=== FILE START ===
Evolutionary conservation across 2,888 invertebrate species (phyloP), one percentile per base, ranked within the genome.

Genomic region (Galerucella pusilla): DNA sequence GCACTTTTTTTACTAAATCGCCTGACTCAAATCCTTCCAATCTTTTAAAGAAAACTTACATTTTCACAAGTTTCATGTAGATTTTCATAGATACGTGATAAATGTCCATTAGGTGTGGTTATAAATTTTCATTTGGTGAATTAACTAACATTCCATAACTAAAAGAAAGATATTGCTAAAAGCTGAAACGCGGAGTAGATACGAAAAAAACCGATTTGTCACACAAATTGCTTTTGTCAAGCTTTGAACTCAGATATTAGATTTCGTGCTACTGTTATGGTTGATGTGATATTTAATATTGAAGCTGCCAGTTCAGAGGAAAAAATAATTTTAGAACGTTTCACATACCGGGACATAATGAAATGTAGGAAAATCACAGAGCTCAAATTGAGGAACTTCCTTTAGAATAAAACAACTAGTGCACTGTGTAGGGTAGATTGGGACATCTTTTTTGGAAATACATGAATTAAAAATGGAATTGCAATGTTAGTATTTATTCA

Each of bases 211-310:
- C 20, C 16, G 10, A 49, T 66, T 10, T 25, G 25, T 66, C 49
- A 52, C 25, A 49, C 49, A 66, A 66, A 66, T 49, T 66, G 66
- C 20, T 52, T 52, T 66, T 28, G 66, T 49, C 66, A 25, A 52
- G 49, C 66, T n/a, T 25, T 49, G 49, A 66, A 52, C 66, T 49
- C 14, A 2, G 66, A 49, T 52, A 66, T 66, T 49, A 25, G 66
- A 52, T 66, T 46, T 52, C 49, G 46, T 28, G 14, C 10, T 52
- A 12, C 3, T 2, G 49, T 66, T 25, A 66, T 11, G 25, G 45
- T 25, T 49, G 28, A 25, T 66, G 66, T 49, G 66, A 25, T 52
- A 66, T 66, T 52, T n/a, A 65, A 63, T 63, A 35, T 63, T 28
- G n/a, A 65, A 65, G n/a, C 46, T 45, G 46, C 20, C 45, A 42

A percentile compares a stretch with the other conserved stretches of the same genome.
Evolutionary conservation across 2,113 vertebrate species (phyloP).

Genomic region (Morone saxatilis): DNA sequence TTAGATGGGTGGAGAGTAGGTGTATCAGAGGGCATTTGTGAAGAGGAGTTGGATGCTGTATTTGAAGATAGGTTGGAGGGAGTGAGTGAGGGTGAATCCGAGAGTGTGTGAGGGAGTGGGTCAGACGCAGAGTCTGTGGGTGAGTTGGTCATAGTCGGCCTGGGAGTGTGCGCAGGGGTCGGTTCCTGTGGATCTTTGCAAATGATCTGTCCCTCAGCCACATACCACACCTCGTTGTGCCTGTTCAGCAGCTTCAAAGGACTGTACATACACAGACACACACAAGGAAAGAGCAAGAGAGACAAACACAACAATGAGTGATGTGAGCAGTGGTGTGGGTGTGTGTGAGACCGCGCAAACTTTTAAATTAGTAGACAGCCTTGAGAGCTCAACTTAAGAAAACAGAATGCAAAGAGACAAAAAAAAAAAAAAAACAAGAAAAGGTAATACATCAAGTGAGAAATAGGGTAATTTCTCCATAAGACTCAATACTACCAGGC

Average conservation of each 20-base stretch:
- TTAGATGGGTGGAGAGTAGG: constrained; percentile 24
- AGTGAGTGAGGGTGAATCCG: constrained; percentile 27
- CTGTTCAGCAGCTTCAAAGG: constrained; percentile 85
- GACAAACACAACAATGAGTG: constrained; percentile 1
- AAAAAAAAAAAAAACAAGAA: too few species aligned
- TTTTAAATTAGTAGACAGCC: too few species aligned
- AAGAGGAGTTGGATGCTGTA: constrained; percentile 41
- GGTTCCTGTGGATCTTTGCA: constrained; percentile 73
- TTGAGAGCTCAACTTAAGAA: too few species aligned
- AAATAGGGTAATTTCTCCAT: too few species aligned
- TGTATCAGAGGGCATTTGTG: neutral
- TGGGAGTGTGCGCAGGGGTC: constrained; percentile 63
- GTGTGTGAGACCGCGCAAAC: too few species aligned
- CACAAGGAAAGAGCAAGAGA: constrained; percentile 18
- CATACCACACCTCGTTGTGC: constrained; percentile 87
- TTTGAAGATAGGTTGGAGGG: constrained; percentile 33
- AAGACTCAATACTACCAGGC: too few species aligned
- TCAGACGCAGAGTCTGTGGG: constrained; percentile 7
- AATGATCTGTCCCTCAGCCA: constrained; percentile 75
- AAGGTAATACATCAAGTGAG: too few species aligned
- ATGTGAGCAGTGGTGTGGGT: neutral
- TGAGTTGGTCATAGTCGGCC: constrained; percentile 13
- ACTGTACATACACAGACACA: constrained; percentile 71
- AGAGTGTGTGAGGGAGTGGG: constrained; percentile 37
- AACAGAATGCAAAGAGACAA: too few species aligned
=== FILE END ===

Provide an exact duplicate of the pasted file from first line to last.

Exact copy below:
Evolutionary conservation across 2,888 invertebrate species (phyloP), one percentile per base, ranked within the genome.

Genomic region (Galerucella pusilla): DNA sequence GCACTTTTTTTACTAAATCGCCTGACTCAAATCCTTCCAATCTTTTAAAGAAAACTTACATTTTCACAAGTTTCATGTAGATTTTCATAGATACGTGATAAATGTCCATTAGGTGTGGTTATAAATTTTCATTTGGTGAATTAACTAACATTCCATAACTAAAAGAAAGATATTGCTAAAAGCTGAAACGCGGAGTAGATACGAAAAAAACCGATTTGTCACACAAATTGCTTTTGTCAAGCTTTGAACTCAGATATTAGATTTCGTGCTACTGTTATGGTTGATGTGATATTTAATATTGAAGCTGCCAGTTCAGAGGAAAAAATAATTTTAGAACGTTTCACATACCGGGACATAATGAAATGTAGGAAAATCACAGAGCTCAAATTGAGGAACTTCCTTTAGAATAAAACAACTAGTGCACTGTGTAGGGTAGATTGGGACATCTTTTTTGGAAATACATGAATTAAAAATGGAATTGCAATGTTAGTATTTATTCA

Each of bases 211-310:
- C 20, C 16, G 10, A 49, T 66, T 10, T 25, G 25, T 66, C 49
- A 52, C 25, A 49, C 49, A 66, A 66, A 66, T 49, T 66, G 66
- C 20, T 52, T 52, T 66, T 28, G 66, T 49, C 66, A 25, A 52
- G 49, C 66, T n/a, T 25, T 49, G 49, A 66, A 52, C 66, T 49
- C 14, A 2, G 66, A 49, T 52, A 66, T 66, T 49, A 25, G 66
- A 52, T 66, T 46, T 52, C 49, G 46, T 28, G 14, C 10, T 52
- A 12, C 3, T 2, G 49, T 66, T 25, A 66, T 11, G 25, G 45
- T 25, T 49, G 28, A 25, T 66, G 66, T 49, G 66, A 25, T 52
- A 66, T 66, T 52, T n/a, A 65, A 63, T 63, A 35, T 63, T 28
- G n/a, A 65, A 65, G n/a, C 46, T 45, G 46, C 20, C 45, A 42

A percentile compares a stretch with the other conserved stretches of the same genome.
Evolutionary conservation across 2,113 vertebrate species (phyloP).

Genomic region (Morone saxatilis): DNA sequence TTAGATGGGTGGAGAGTAGGTGTATCAGAGGGCATTTGTGAAGAGGAGTTGGATGCTGTATTTGAAGATAGGTTGGAGGGAGTGAGTGAGGGTGAATCCGAGAGTGTGTGAGGGAGTGGGTCAGACGCAGAGTCTGTGGGTGAGTTGGTCATAGTCGGCCTGGGAGTGTGCGCAGGGGTCGGTTCCTGTGGATCTTTGCAAATGATCTGTCCCTCAGCCACATACCACACCTCGTTGTGCCTGTTCAGCAGCTTCAAAGGACTGTACATACACAGACACACACAAGGAAAGAGCAAGAGAGACAAACACAACAATGAGTGATGTGAGCAGTGGTGTGGGTGTGTGTGAGACCGCGCAAACTTTTAAATTAGTAGACAGCCTTGAGAGCTCAACTTAAGAAAACAGAATGCAAAGAGACAAAAAAAAAAAAAAAACAAGAAAAGGTAATACATCAAGTGAGAAATAGGGTAATTTCTCCATAAGACTCAATACTACCAGGC

Average conservation of each 20-base stretch:
- TTAGATGGGTGGAGAGTAGG: constrained; percentile 24
- AGTGAGTGAGGGTGAATCCG: constrained; percentile 27
- CTGTTCAGCAGCTTCAAAGG: constrained; percentile 85
- GACAAACACAACAATGAGTG: constrained; percentile 1
- AAAAAAAAAAAAAACAAGAA: too few species aligned
- TTTTAAATTAGTAGACAGCC: too few species aligned
- AAGAGGAGTTGGATGCTGTA: constrained; percentile 41
- GGTTCCTGTGGATCTTTGCA: constrained; percentile 73
- TTGAGAGCTCAACTTAAGAA: too few species aligned
- AAATAGGGTAATTTCTCCAT: too few species aligned
- TGTATCAGAGGGCATTTGTG: neutral
- TGGGAGTGTGCGCAGGGGTC: constrained; percentile 63
- GTGTGTGAGACCGCGCAAAC: too few species aligned
- CACAAGGAAAGAGCAAGAGA: constrained; percentile 18
- CATACCACACCTCGTTGTGC: constrained; percentile 87
- TTTGAAGATAGGTTGGAGGG: constrained; percentile 33
- AAGACTCAATACTACCAGGC: too few species aligned
- TCAGACGCAGAGTCTGTGGG: constrained; percentile 7
- AATGATCTGTCCCTCAGCCA: constrained; percentile 75
- AAGGTAATACATCAAGTGAG: too few species aligned
- ATGTGAGCAGTGGTGTGGGT: neutral
- TGAGTTGGTCATAGTCGGCC: constrained; percentile 13
- ACTGTACATACACAGACACA: constrained; percentile 71
- AGAGTGTGTGAGGGAGTGGG: constrained; percentile 37
- AACAGAATGCAAAGAGACAA: too few species aligned